The components that form a bolt can be identified in three sections. The head is the part of the bolt with the largest diameter, which provides a mount for tools to either apply or resist torque. It also provides part of the bearing surface for substrates being bolted. The shank of the bolt is the longest part of the bolt and has external, helical threads on its circumference. This piece is responsible for the alignment of the workpieces. Finally, the end opposite of the head is known as the chamfer, which provides a slightly beveled edge to aid the bolt's insertion into holes and nuts.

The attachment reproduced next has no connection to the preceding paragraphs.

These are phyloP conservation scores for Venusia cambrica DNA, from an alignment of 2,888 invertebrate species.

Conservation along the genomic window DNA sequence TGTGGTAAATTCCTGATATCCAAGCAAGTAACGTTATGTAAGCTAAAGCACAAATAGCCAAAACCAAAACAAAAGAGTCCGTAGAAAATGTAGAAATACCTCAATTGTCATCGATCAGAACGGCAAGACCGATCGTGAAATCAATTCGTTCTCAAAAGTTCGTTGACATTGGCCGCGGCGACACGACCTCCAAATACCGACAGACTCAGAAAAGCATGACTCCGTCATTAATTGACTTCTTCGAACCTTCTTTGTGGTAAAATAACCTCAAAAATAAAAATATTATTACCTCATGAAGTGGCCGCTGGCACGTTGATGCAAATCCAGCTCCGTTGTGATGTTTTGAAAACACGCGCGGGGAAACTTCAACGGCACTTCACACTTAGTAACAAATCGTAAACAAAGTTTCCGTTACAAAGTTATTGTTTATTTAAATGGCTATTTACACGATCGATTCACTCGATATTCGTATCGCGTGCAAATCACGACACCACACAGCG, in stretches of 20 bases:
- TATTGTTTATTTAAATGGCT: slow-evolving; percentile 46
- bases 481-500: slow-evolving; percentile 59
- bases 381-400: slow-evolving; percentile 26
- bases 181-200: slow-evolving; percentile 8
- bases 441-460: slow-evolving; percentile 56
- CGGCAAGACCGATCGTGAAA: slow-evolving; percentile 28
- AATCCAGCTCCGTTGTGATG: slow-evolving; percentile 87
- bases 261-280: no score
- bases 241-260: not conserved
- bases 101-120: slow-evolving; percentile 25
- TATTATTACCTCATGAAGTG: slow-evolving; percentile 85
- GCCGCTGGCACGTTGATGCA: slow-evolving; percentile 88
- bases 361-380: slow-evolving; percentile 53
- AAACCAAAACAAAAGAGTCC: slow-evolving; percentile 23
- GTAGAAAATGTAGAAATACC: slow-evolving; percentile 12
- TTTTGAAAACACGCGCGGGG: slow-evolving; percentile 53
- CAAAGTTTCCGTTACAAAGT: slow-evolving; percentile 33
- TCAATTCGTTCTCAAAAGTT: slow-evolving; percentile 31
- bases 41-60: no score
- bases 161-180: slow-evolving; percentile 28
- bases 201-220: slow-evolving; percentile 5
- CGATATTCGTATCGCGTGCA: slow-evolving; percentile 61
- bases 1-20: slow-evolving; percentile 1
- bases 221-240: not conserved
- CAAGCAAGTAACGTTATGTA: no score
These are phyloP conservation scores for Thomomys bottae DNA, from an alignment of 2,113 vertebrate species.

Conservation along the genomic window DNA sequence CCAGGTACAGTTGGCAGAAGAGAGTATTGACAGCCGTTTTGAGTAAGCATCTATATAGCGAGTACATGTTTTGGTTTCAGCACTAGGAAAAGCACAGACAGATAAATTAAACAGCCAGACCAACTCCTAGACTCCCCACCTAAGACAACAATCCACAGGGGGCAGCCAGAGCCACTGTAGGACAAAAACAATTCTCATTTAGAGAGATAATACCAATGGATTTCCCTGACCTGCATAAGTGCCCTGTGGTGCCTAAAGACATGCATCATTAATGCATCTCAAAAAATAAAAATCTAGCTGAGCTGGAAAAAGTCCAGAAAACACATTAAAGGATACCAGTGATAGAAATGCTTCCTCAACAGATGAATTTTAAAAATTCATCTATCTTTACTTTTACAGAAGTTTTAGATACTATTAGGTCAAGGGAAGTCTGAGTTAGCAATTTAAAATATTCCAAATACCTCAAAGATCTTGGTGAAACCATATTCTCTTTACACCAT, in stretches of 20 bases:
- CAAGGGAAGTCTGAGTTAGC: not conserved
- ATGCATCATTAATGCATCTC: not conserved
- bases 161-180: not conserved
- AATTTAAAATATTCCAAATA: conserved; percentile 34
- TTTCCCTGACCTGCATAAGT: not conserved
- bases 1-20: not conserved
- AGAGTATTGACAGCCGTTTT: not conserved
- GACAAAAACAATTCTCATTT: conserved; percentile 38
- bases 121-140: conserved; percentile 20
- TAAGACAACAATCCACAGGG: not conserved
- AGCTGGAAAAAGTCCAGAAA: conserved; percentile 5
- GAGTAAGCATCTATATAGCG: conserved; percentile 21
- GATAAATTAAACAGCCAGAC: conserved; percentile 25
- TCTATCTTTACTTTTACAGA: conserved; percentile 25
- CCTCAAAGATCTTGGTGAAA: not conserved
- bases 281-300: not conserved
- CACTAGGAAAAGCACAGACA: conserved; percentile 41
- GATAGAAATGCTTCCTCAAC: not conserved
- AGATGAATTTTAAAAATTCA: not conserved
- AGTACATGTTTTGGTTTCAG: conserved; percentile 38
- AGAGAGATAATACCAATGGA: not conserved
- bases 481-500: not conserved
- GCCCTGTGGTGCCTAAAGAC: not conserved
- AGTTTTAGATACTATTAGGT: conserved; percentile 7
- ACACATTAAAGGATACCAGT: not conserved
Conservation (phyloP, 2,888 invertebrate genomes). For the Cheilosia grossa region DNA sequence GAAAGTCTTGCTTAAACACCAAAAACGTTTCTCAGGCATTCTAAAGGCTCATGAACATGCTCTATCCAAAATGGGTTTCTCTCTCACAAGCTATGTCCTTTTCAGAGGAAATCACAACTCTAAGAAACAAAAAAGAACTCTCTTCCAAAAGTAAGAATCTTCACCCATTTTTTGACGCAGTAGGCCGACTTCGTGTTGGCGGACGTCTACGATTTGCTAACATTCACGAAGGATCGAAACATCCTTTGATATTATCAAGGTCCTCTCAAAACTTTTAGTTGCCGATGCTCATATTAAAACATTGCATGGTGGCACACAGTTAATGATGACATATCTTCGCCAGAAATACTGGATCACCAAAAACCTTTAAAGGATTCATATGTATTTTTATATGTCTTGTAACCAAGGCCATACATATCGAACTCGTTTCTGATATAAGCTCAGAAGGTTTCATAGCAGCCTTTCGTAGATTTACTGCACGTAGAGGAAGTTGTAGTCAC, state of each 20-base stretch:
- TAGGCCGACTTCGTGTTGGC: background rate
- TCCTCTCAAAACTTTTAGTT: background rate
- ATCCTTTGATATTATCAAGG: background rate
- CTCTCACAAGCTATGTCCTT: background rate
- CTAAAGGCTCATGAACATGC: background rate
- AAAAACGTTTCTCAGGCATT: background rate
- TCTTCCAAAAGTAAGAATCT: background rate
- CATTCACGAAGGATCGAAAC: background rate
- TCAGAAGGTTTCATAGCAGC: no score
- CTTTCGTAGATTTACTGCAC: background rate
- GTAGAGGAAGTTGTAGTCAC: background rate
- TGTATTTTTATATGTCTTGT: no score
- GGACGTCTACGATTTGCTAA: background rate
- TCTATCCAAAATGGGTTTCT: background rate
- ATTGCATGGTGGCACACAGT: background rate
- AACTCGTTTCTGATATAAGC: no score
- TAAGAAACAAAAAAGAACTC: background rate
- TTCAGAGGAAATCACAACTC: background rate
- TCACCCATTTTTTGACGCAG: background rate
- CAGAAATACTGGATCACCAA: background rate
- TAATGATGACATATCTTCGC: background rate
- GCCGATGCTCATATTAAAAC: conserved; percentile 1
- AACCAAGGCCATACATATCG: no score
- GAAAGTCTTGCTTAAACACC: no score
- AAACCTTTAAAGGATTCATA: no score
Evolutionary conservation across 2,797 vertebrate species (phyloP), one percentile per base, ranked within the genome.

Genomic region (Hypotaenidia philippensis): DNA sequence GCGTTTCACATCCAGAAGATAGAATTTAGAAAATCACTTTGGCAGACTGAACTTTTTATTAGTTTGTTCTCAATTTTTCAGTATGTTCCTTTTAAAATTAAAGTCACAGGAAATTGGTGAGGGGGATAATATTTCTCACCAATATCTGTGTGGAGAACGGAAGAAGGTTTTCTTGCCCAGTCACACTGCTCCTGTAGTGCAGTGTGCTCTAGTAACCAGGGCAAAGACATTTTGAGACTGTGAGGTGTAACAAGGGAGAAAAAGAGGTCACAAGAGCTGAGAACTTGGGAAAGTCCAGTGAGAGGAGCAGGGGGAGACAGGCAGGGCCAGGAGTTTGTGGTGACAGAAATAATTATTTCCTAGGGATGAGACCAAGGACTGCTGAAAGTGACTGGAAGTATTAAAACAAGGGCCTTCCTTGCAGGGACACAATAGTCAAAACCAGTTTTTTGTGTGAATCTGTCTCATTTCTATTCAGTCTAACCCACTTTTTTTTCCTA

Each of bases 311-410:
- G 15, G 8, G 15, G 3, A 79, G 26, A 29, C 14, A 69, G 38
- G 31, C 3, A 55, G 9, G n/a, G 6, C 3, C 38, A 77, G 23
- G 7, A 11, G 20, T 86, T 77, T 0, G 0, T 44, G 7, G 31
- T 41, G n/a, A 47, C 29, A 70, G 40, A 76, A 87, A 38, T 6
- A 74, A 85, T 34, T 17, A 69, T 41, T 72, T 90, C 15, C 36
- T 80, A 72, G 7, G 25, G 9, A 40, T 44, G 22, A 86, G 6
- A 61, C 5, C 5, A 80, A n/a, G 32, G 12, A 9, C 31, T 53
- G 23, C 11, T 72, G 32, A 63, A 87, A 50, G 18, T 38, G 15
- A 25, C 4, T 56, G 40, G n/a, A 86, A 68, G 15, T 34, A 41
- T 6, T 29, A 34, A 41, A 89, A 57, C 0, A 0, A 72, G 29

The hot dip galvanized coating does not perform well in a salt-spray test chamber. In order for the zinc in the hot-dip galvanizing to perform as it was designed, it needs to develop a patina layer composed of zinc carbonate. This layer is very stable and non-reactive which gives the galvanizing its desired properties, but in order to form this patina, the zinc must go through wetting and drying cycles such as those that would be encountered in a real world environment. In an ASTM B117 salt spray chamber, the environment is kept continuously wet which basically washes off the necessary corrosion resistant products that would otherwise be produced naturally by the galvanizing. Therefore, the hot dip galvanizing appears to have a poor salt spray corrosion resistance, but this type of QC testing isn't really applicable for hot dip galvanized coatings.